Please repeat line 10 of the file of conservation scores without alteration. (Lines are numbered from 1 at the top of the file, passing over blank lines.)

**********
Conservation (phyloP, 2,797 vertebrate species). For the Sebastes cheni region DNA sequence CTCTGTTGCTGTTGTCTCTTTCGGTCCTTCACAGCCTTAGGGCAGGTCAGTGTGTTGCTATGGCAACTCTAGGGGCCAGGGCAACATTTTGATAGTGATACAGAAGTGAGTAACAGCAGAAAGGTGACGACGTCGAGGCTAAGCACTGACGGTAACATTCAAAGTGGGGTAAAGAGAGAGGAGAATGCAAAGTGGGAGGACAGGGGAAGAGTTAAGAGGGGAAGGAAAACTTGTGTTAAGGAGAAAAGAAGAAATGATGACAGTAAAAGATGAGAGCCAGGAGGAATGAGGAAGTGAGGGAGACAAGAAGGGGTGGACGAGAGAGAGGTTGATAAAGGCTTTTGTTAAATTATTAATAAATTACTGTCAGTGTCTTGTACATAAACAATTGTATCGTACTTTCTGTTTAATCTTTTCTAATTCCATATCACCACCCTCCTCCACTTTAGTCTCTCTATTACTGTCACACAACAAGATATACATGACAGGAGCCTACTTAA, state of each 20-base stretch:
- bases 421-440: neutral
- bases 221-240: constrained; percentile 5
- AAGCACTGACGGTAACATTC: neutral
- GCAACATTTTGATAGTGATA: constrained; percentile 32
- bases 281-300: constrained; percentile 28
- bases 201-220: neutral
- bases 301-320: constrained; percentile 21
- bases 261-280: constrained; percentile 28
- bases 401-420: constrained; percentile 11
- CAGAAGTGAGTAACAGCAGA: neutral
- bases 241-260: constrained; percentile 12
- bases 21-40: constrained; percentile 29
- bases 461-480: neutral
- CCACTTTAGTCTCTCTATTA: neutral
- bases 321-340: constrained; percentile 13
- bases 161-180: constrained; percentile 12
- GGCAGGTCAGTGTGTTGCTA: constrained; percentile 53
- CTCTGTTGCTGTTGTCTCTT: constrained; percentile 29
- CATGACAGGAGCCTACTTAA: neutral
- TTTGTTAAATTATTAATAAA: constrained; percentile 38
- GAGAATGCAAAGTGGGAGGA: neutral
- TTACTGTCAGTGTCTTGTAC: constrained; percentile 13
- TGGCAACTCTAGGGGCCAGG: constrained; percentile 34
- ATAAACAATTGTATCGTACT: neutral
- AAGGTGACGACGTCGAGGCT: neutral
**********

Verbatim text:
- bases 401-420: constrained; percentile 11